More than that though, Australia will pivot to where markets, demand for capital, and surplus labour are growing exponentially.

The Blue Economy

You can tell when a region is gaining in significance when multilateral organisations start multiplying. Perhaps the most interesting here is the Indian Ocean Rim Association (IORA), consisting of 21 littoral states, and
7 dialogue partners.

It was given momentum when Nelson Mandela visited India in 1995, and launched in 1997, with these objectives:

  • To promote sustainable growth and balanced development of the region and member states
  • To focus on those areas of economic cooperation which provide maximum opportunities for development, shared interest and mutual benefits
  • To promote liberalisation, remove impediments and lower barriers towards a freer and enhanced flow of goods, services, investment, and technology within the Indian Ocean rim.

Like APEC, IORA now has its own ecosystem of related bodies, including an Indian Ocean Rim Business Forum.

In 2015 IORA adopted the Blue Economy Declaration, seeking to sustainably harness oceanic and maritime resources to drive innovation, economic growth, and job creation.

The “Blue Economy” is based on a 2004 book by Gunter Pauli which laid out a path to replace scarcity with abundance by using local resources and addressing environmental issues. It has similarities to the circular economy idea, and encourages entrepreneurs to adopt the model by outlining lots of examples of where it has already created economic benefits via job creation, reduced energy use, and more revenue streams, whilst benefiting the communities involved.

The World Bank is right behind the idea “particularly for small island developing states and coastal least developed countries”. Chatham House is straight to the point “People are starting to look towards the large portion of the earth that’s covered by water, that previously seemed inhospitable”, but also that we’ve learnt that it’s perhaps a second chance focus on sustainability.

One Indian writer claimed “The Ocean-Based Blue Economy is the next sunrise issue for development experts”, saying it would catalyse India to become a $10 trillion economy by 2032.

At a series of events over 2017/18 celebrating its 20th anniversary, IORA emphasized “growing the Blue Economy in a sustainable, inclusive and people-centred manner”.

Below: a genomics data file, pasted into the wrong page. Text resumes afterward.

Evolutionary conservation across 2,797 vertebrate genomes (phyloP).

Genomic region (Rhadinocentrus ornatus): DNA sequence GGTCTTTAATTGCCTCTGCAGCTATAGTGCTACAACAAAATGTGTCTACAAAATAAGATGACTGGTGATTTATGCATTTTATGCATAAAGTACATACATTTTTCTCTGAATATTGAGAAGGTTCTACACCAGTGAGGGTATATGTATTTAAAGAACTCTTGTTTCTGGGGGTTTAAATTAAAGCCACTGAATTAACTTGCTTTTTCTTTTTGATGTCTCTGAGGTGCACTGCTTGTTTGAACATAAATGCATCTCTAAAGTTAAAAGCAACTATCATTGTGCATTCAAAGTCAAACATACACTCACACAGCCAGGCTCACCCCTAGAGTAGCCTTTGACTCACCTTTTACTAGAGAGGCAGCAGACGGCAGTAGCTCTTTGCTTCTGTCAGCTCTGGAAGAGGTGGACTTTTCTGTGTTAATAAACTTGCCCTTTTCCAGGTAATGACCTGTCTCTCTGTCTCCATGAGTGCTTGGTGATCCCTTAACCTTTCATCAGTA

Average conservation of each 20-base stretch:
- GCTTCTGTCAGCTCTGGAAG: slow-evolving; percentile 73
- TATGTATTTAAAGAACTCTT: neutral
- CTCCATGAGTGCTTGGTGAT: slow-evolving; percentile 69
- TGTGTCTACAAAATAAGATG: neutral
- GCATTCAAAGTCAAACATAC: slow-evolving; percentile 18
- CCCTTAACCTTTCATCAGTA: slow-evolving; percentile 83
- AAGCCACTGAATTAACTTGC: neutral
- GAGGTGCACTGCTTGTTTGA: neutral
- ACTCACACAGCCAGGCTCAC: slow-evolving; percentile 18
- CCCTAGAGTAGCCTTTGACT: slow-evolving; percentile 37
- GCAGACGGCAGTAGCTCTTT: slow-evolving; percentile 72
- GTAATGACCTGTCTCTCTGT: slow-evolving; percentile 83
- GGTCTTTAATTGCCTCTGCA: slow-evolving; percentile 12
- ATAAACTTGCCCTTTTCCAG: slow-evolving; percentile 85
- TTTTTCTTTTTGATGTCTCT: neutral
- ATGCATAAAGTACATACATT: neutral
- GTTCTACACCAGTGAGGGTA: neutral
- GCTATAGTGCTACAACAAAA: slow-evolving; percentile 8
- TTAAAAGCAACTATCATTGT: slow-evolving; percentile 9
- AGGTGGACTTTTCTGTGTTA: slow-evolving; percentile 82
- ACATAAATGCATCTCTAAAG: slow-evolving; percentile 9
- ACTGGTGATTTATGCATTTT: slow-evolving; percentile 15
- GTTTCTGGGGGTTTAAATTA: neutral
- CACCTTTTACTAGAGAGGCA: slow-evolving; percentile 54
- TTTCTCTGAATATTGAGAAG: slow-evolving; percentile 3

Fish are key, contributing up to 50% of protein intake in some regional countries, and up to 90% of export earnings. Production is increasing from 861,000 tons in 1950s to 11.5 million tons in 2010 and still rising. With signs of overfishing starting to emerge, and with global demand for fish heading to 200 million tons pa, IORA is leading new mechanisms to ensure sustainability.

A good example is its support for aquaculture. I learnt a new word — “mariculture” is aquaculture based on the cultivation of marine species in seawater like kelp or prawns — and it’s a big economic and environmental opportunity.

Oil and gas remains a big regional industry. As well as the obvious reserves in the Middle East, some experts say Myanmar’s offshore potential could match Brazil’s pre-salt basins, the Bay of Bengal currently has the greatest attention from Big Oil, and speculation is that Sub-Saharan and East Africa hold enormous gas reserves.

For its part, IORA is also encouraging its members to look to the ocean for renewable “blue energy” from wind, wave, tidal, thermal and biomass sources. IORA also funds a range of research programmes and feasibility studies e.g. on tourism.

What does it all mean for Aotearoa?

We have a lot to offer Indian Ocean countries, from traditional meat and dairy, to advice around fisheries monitoring and management. We have been successful in building up trade with Asia but we also risk being overly dependent on a handful of key markets.

The Indian Ocean offers what Sinbad might have called “fabulous riches” by creating huge demand for everything we can offer. There’s also a big push factor if Coleman’s prediction materialises and Australia engages less and less with us.

We need to look west.

About the author

Kevin Jenkins a Co-Founder of the professional services firm MartinJenkins together with Doug Martin in 1993.

Kevin has undertaken a wide range of assignments in the science and innovation, economic development, and tertiary education sectors — for example, work on the establishment of Callaghan Innovation (New Zealand’s advanced technology institute). He has worked a lot in the justice sector, including leading a major programme targeted at leveling off the increase in the prison muster, and another at ensuring that the cost of the sector is stabilised.

Kevin is a regular contributor to the New Zealand Herald.

Kevin Jenkins